|Print this story||Permalink|
At the end of the N and Q lines, the merchants near 31st Street and Ditmars Boulevard say while the area sees a lot of traffic, few of the cars parked beneath the subway train belong to customers visiting their businesses.
“We’re terrorized by the livery cab drivers,” said Harry Panagiotopoulos, owner of the Igloo Café at 22-26 31st St.
Panagiotopoulos said livery cabs often park on the streets in front of the restaurants, taking up spots for hours at a time. This is just one of the problems Panagiotopoulos said plagues the merchants on the block, whom he said have faced blackouts and unfair competition from vendors who set up shop across the street from their businesses.
While he has discussed these problems with City Councilman Peter Vallone Jr. (D-Astoria) and state Sen. Michael Gianaris (D-Astoria), both of whom have offices near the intersection and have worked to get the issues resolved, little has changed long-term.
“We have a lot of concerns about various city services that have not been delivered the way they should,” Gianaris said.
Tom Georgeou, owner of the A & D Meat Market at 22-55 31st St., said customers at his shop often end up double-parking in front and are ticketed by the police. When police or the city Taxi & Limousine Commission try to prevent the livery cabs from parking along the avenue for extended periods, the cabs scatter but come back later.
“The cabs have always been a problem,” Georgeou said.
Anthony Poretto, manager of Rose & Joe’s Italian Bakery at 22-40 31st St., said he did not believe the cabs should be sent away from the area, but there should instead be a taxi stand set up because many people getting off the N or Q subway need to be driven to their destination.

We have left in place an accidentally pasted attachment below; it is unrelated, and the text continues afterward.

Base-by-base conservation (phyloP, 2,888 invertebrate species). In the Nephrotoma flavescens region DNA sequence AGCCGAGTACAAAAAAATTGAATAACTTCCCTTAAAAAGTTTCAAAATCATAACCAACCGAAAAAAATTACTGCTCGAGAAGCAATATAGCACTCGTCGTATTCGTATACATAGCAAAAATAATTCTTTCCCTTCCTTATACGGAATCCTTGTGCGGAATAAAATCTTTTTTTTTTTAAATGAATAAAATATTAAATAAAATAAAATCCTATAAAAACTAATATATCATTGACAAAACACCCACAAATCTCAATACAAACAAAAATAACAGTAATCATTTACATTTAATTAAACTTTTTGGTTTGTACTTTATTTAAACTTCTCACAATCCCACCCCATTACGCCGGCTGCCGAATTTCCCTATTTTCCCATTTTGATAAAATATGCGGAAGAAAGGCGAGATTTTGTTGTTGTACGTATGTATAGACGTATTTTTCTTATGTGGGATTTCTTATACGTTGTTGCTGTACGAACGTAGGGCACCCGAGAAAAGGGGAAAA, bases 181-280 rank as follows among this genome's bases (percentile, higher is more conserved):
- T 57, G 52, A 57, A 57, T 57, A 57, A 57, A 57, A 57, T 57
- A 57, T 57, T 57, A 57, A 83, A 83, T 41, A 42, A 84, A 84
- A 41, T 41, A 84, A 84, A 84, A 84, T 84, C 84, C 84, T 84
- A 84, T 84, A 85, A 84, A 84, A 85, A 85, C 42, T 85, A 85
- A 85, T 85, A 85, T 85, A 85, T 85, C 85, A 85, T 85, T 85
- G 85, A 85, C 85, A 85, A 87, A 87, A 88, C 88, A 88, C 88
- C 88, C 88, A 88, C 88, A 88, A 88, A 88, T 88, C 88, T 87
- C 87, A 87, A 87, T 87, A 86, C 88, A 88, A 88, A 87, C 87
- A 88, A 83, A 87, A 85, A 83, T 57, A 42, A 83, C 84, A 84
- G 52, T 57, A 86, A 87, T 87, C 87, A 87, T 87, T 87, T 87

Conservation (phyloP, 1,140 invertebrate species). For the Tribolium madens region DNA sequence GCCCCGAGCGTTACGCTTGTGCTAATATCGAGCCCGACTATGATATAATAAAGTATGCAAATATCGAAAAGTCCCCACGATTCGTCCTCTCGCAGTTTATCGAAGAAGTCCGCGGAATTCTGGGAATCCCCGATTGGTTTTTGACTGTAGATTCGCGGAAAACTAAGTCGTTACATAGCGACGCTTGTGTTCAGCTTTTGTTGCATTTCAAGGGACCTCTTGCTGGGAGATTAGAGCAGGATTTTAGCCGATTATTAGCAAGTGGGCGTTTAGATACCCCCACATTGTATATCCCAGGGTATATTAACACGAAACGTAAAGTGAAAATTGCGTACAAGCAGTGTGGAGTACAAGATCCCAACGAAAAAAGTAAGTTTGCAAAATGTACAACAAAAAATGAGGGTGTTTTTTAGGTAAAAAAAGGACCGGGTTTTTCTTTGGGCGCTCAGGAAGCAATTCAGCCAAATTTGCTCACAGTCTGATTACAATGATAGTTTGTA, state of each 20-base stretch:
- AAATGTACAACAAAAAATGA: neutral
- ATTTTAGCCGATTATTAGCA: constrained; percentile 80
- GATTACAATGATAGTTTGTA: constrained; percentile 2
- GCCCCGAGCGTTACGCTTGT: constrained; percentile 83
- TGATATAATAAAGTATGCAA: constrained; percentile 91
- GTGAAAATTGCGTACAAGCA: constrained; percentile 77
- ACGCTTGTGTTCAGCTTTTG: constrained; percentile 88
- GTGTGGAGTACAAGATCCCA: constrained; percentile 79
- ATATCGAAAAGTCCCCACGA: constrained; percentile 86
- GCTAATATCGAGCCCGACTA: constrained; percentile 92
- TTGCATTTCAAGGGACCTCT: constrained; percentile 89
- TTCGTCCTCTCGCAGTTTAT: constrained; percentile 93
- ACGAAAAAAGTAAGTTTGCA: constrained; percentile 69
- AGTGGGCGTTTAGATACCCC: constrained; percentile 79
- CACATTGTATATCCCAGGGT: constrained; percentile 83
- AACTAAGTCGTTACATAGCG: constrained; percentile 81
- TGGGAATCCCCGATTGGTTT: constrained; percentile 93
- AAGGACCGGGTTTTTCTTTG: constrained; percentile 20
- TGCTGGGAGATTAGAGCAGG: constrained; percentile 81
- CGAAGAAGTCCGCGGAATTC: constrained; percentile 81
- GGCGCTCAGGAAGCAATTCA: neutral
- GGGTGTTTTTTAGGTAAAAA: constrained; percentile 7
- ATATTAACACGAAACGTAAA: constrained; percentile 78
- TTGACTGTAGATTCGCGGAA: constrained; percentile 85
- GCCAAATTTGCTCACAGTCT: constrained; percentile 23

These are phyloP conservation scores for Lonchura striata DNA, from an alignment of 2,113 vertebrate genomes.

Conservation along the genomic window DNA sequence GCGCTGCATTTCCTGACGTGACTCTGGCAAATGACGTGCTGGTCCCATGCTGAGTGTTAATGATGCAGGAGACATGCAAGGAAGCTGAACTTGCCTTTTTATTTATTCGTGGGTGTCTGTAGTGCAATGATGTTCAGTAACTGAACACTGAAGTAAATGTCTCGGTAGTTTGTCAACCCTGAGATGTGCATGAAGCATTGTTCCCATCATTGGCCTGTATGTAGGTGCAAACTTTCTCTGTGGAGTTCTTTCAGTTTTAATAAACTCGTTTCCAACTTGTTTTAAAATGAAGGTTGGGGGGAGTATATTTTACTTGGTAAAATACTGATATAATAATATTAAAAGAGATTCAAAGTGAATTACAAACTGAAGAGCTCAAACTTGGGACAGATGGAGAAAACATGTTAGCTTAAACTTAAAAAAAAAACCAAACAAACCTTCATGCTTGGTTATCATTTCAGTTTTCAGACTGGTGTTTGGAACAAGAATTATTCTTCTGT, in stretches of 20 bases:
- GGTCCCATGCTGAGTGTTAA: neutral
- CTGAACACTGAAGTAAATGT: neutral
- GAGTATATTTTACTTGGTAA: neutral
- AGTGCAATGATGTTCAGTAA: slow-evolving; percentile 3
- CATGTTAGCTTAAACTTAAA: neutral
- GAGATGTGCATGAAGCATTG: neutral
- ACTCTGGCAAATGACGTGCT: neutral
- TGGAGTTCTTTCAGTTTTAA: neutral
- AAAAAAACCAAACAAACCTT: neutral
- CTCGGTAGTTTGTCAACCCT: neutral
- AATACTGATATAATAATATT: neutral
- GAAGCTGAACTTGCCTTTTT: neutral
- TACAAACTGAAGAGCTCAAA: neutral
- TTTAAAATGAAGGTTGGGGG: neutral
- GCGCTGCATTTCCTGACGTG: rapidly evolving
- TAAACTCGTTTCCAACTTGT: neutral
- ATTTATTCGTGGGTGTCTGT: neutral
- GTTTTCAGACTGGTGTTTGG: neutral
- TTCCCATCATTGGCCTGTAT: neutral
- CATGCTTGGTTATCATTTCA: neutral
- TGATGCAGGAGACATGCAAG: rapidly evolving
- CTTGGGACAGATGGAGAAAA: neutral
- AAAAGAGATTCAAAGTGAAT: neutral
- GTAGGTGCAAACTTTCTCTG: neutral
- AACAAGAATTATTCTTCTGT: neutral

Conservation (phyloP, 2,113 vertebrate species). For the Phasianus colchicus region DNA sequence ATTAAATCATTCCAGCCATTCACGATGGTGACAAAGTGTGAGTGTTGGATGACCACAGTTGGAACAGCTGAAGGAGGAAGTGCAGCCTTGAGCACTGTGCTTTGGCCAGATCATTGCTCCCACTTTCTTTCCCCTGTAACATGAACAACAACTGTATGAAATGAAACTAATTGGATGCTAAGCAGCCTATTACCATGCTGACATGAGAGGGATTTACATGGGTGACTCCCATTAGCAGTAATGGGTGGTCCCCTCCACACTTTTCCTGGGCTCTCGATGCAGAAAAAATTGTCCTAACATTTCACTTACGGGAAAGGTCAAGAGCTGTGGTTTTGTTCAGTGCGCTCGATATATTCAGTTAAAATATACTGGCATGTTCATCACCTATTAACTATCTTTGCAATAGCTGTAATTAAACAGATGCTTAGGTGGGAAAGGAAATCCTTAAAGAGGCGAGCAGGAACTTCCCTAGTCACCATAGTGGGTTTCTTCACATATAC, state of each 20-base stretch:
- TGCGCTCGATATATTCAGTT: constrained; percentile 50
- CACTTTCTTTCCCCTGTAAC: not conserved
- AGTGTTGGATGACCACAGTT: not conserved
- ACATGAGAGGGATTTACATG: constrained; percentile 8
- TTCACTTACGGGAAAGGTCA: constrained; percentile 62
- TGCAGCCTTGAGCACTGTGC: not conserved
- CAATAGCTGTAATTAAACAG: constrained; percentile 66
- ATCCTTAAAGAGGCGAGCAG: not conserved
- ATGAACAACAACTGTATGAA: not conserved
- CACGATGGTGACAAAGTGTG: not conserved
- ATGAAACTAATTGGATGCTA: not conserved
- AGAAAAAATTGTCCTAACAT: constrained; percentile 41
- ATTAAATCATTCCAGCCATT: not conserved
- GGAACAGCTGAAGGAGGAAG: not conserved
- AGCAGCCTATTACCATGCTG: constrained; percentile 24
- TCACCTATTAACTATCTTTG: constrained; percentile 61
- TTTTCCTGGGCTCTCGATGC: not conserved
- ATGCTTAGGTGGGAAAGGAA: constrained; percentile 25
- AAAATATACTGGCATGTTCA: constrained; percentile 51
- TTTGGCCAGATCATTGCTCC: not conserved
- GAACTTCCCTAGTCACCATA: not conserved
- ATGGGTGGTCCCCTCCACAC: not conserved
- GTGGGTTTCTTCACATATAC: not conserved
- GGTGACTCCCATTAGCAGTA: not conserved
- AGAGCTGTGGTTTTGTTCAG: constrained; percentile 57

“With bad weather, they’re not going to have the right to get home or get anywhere where they need to go,” Poretto said.
He said some merchants on the block also had trouble with the power grid. Panagiotopoulos said he has had five blackouts at his store in 10 years. The most recent occurred a few weeks ago, when Con Edison did repairs near his cafe and shut down power for six hours when they said it would only be for one hour.
“I had to throw away fish. I had to throw away ice cream. I had to throw away a lot of stuff,” he said.
Vallone said he has been working to try to establish a taxi stand in the area and has tried to boot any vendor illegally operating in the area. He said, however, that much of the problem is the issue of enforcement, and in cases like the vendors, multiple agencies may be involved.
“These are very complicated problems that I’ve been dealing with ever since I was elected,” he said.
Yet Vallone said he continually asks for enforcement and has written numerous letters to agencies about the issues.
“Nobody, nobody is doing more to help the local merchants than I have,” he said.
Reach reporter Rebecca Henely by e-mail at firstname.lastname@example.org or by phone at 718-260-4564.
©2011 Community Newspaper Group
|Print this story||Permalink|
By submitting this comment, you agree to the following terms:
You agree that you, and not TimesLedger.com or its affiliates, are fully responsible for the content that you post. You agree not to post any abusive, obscene, vulgar, slanderous, hateful, threatening or sexually-oriented material or any material that may violate applicable law; doing so may lead to the removal of your post and to your being permanently banned from posting to the site. You grant to TimesLedger.com the royalty-free, irrevocable, perpetual and fully sublicensable license to use, reproduce, modify, adapt, publish, translate, create derivative works from, distribute, perform and display such content in whole or in part world-wide and to incorporate it in other works in any form, media or technology now known or later developed.